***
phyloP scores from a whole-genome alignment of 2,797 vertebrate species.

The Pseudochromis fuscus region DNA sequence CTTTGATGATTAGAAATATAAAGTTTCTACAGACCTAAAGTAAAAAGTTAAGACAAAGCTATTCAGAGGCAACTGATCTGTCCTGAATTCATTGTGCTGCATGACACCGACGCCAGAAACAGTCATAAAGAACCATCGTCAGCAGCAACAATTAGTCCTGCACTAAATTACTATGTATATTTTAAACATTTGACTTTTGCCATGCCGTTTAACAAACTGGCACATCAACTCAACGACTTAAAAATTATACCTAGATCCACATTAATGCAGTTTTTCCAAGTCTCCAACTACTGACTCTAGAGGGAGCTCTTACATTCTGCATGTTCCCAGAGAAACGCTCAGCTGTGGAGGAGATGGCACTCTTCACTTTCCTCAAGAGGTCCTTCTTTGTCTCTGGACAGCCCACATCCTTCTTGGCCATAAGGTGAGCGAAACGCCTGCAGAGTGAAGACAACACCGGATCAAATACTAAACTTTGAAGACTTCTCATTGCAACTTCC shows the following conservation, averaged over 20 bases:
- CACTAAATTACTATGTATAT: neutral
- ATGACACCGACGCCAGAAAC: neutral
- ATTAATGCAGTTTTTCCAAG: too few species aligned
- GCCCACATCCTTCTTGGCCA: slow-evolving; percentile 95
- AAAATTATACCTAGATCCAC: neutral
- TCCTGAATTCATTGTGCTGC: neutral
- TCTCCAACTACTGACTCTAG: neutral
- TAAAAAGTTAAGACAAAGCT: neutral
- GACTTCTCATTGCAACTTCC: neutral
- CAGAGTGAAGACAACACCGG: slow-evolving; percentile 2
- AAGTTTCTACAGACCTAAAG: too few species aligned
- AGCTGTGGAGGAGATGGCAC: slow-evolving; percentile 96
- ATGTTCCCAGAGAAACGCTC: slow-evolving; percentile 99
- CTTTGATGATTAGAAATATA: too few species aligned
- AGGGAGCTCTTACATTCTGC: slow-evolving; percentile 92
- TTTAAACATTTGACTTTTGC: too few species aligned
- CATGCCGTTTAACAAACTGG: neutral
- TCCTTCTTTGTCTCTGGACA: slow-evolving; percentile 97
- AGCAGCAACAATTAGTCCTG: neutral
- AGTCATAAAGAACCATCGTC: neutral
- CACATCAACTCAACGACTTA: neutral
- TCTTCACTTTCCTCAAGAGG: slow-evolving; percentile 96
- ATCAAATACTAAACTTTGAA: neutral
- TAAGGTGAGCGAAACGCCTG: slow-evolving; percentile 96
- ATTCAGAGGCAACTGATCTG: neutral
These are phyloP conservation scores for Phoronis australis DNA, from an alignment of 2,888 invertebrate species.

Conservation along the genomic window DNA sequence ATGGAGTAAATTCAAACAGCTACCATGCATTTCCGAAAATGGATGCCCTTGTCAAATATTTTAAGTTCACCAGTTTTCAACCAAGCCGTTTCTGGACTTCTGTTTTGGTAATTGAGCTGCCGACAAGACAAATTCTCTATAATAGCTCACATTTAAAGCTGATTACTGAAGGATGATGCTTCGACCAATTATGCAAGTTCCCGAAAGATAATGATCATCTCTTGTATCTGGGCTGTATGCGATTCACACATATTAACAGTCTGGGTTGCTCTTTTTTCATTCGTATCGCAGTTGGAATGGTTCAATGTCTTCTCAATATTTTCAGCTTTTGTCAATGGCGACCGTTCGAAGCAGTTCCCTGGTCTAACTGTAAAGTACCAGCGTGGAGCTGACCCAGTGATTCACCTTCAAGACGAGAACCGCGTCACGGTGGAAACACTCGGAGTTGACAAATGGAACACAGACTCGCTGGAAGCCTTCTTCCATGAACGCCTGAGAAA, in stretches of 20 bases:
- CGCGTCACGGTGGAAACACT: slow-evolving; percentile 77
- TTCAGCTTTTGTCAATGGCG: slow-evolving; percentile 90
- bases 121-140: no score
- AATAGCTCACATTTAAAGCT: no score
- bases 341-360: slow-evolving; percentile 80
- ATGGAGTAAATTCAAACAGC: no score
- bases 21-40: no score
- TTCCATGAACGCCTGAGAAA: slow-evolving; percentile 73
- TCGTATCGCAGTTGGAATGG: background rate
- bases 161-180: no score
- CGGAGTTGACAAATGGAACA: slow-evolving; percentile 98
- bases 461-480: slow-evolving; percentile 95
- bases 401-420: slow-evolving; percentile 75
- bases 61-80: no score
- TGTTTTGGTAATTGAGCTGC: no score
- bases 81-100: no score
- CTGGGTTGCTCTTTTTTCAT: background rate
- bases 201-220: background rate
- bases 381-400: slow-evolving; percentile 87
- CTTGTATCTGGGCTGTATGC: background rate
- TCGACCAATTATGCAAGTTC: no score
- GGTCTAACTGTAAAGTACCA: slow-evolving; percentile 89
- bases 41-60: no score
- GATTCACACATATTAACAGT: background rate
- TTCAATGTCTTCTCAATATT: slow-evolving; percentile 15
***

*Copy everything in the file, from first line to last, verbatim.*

phyloP scores from a whole-genome alignment of 2,797 vertebrate species.

The Pseudochromis fuscus region DNA sequence CTTTGATGATTAGAAATATAAAGTTTCTACAGACCTAAAGTAAAAAGTTAAGACAAAGCTATTCAGAGGCAACTGATCTGTCCTGAATTCATTGTGCTGCATGACACCGACGCCAGAAACAGTCATAAAGAACCATCGTCAGCAGCAACAATTAGTCCTGCACTAAATTACTATGTATATTTTAAACATTTGACTTTTGCCATGCCGTTTAACAAACTGGCACATCAACTCAACGACTTAAAAATTATACCTAGATCCACATTAATGCAGTTTTTCCAAGTCTCCAACTACTGACTCTAGAGGGAGCTCTTACATTCTGCATGTTCCCAGAGAAACGCTCAGCTGTGGAGGAGATGGCACTCTTCACTTTCCTCAAGAGGTCCTTCTTTGTCTCTGGACAGCCCACATCCTTCTTGGCCATAAGGTGAGCGAAACGCCTGCAGAGTGAAGACAACACCGGATCAAATACTAAACTTTGAAGACTTCTCATTGCAACTTCC shows the following conservation, averaged over 20 bases:
- CACTAAATTACTATGTATAT: neutral
- ATGACACCGACGCCAGAAAC: neutral
- ATTAATGCAGTTTTTCCAAG: too few species aligned
- GCCCACATCCTTCTTGGCCA: slow-evolving; percentile 95
- AAAATTATACCTAGATCCAC: neutral
- TCCTGAATTCATTGTGCTGC: neutral
- TCTCCAACTACTGACTCTAG: neutral
- TAAAAAGTTAAGACAAAGCT: neutral
- GACTTCTCATTGCAACTTCC: neutral
- CAGAGTGAAGACAACACCGG: slow-evolving; percentile 2
- AAGTTTCTACAGACCTAAAG: too few species aligned
- AGCTGTGGAGGAGATGGCAC: slow-evolving; percentile 96
- ATGTTCCCAGAGAAACGCTC: slow-evolving; percentile 99
- CTTTGATGATTAGAAATATA: too few species aligned
- AGGGAGCTCTTACATTCTGC: slow-evolving; percentile 92
- TTTAAACATTTGACTTTTGC: too few species aligned
- CATGCCGTTTAACAAACTGG: neutral
- TCCTTCTTTGTCTCTGGACA: slow-evolving; percentile 97
- AGCAGCAACAATTAGTCCTG: neutral
- AGTCATAAAGAACCATCGTC: neutral
- CACATCAACTCAACGACTTA: neutral
- TCTTCACTTTCCTCAAGAGG: slow-evolving; percentile 96
- ATCAAATACTAAACTTTGAA: neutral
- TAAGGTGAGCGAAACGCCTG: slow-evolving; percentile 96
- ATTCAGAGGCAACTGATCTG: neutral
These are phyloP conservation scores for Phoronis australis DNA, from an alignment of 2,888 invertebrate species.

Conservation along the genomic window DNA sequence ATGGAGTAAATTCAAACAGCTACCATGCATTTCCGAAAATGGATGCCCTTGTCAAATATTTTAAGTTCACCAGTTTTCAACCAAGCCGTTTCTGGACTTCTGTTTTGGTAATTGAGCTGCCGACAAGACAAATTCTCTATAATAGCTCACATTTAAAGCTGATTACTGAAGGATGATGCTTCGACCAATTATGCAAGTTCCCGAAAGATAATGATCATCTCTTGTATCTGGGCTGTATGCGATTCACACATATTAACAGTCTGGGTTGCTCTTTTTTCATTCGTATCGCAGTTGGAATGGTTCAATGTCTTCTCAATATTTTCAGCTTTTGTCAATGGCGACCGTTCGAAGCAGTTCCCTGGTCTAACTGTAAAGTACCAGCGTGGAGCTGACCCAGTGATTCACCTTCAAGACGAGAACCGCGTCACGGTGGAAACACTCGGAGTTGACAAATGGAACACAGACTCGCTGGAAGCCTTCTTCCATGAACGCCTGAGAAA, in stretches of 20 bases:
- CGCGTCACGGTGGAAACACT: slow-evolving; percentile 77
- TTCAGCTTTTGTCAATGGCG: slow-evolving; percentile 90
- bases 121-140: no score
- AATAGCTCACATTTAAAGCT: no score
- bases 341-360: slow-evolving; percentile 80
- ATGGAGTAAATTCAAACAGC: no score
- bases 21-40: no score
- TTCCATGAACGCCTGAGAAA: slow-evolving; percentile 73
- TCGTATCGCAGTTGGAATGG: background rate
- bases 161-180: no score
- CGGAGTTGACAAATGGAACA: slow-evolving; percentile 98
- bases 461-480: slow-evolving; percentile 95
- bases 401-420: slow-evolving; percentile 75
- bases 61-80: no score
- TGTTTTGGTAATTGAGCTGC: no score
- bases 81-100: no score
- CTGGGTTGCTCTTTTTTCAT: background rate
- bases 201-220: background rate
- bases 381-400: slow-evolving; percentile 87
- CTTGTATCTGGGCTGTATGC: background rate
- TCGACCAATTATGCAAGTTC: no score
- GGTCTAACTGTAAAGTACCA: slow-evolving; percentile 89
- bases 41-60: no score
- GATTCACACATATTAACAGT: background rate
- TTCAATGTCTTCTCAATATT: slow-evolving; percentile 15